Intelligent Design

When Papers Shouldn’t Have Gotten Through Peer-Review

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Over on his blog, Why Evolution is True, University of Chicago biologist Jerry Coyne writes critically of a Nature paper published in May of last year, which he describes as “a misguided attack on kin selection.” Coyne asks,

If the Nowak et al. paper is so bad, why was it published? That’s obvious, and is an object lesson in the sociology of science.  If Joe Schmo et al. from Buggerall State University had submitted such a misguided paper to Nature, it would have been rejected within an hour (yes, Nature sometimes does that with online submissions!).  The only reason this paper was published is because it has two big-name authors, Nowak and Wilson, hailing from Mother Harvard.  That, and the fact that such a contrarian paper, flying in the face of accepted evolutionary theory, was bound to cause controversy.

This brings up an important point. I have often read papers, published in reputable journals, which I have thought should not have passed through peer-review. Consider, for example, this paper, published in PLoS Biology in May of last year. Indeed, the esteemed atheist blogger PZ Myers blogged about this paper in a blog entitled “Junk DNA is still junk” (to which I responded briefly here). The paper erroneously concluded that “Overall, however, we find that most of the genome is not appreciably transcribed [emphasis added].”

There is actually a pretty good response to this article here. The methodology of the PLoS Biology article is fatally flawed, for they use a program called “RepeatMasker“, which actually acts to screen out all the repetitive DNA. But given that about 50% of our genome is comprised of repetitive DNA, the conclusions drawn by the authors seems to be a little disingenuous to say the least! In fact, the official description of RepeatMasker itself states that “On average, almost 50% of a human genomic DNA sequence currently will be masked by the program.”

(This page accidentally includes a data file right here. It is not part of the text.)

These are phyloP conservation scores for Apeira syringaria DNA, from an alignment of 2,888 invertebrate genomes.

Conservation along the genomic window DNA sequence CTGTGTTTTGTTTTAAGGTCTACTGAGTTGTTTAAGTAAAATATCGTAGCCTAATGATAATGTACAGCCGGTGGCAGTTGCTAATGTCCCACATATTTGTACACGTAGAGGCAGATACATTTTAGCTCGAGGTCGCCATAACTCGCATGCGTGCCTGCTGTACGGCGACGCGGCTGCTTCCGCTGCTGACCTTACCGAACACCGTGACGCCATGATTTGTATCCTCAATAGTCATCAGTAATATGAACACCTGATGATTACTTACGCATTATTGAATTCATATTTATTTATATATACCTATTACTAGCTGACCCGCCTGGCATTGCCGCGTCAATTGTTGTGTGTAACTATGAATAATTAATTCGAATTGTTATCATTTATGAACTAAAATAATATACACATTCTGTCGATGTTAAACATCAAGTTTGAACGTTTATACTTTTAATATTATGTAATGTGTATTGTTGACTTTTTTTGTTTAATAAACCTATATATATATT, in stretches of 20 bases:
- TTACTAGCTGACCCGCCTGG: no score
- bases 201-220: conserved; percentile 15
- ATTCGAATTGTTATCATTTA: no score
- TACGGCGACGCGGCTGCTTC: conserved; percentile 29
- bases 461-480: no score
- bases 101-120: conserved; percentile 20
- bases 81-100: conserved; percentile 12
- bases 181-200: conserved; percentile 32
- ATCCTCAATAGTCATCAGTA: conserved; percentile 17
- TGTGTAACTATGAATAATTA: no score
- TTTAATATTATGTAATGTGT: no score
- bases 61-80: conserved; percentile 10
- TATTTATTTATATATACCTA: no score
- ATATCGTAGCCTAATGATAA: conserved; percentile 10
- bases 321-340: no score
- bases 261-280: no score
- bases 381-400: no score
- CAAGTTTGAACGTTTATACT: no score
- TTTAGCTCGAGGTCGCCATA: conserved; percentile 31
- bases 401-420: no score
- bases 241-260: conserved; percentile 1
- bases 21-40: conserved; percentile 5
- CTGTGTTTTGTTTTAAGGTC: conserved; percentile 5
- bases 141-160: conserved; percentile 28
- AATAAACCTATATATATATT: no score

As if that weren’t bad enough, the researchers then base their results “primarily on analysis of PolyA+ enriched RNA.” But we’ve known since 2005 that, in humans, PolyA- sequences are twice as abundant as PolyA+ transcripts. So the authors not only exclude half the genome from their research, but also completely ignore two thirds of the RNA in what remains!

PZ Myers really didn’t do his credibility many favours by citing that paper. The point being made by Myers is a false one anyway because it is known that even DNA which is not transcribed can play important roles.

Then there was, of course, that recent paper in PNAS telling us that “There’s plenty of time for evolution” (also paraded by Myers). The substance of the argument presented in this paper was terrible. Reading that paper when it first came out, I was frankly astonished that it was able to pass through peer-review.

But I guess so long as your paper purports to prop-up Darwinism and refute ID, anything goes.

There is also a sharp inconsistency on the part of many modern Darwinists. Politically muscular pressure groups will actively seek to stop ID research from seeing the light of day by ensuring that journals pull any papers (even if they have already gone through peer-review) which are sympathetic or favourable towards ID. Indeed, papers are sometimes rejected squarely because they are pro-ID, regardless of the substance of the argument. But when Darwinists publish fallacious arguments in reputable journals, there is no uprising against them.

Why the inconsistency?

6 Replies to “When Papers Shouldn’t Have Gotten Through Peer-Review

  1. 1
    bornagain77 says:

    Why the inconsistency??? Jonathan when you really think about the implications of the materialistic/atheistic worldview, it is a wonder that a naturalist/materialist is capable of any consistency in his thoughts and behaviors at all!

    Can atheists trust their own minds? – William Lane Craig – video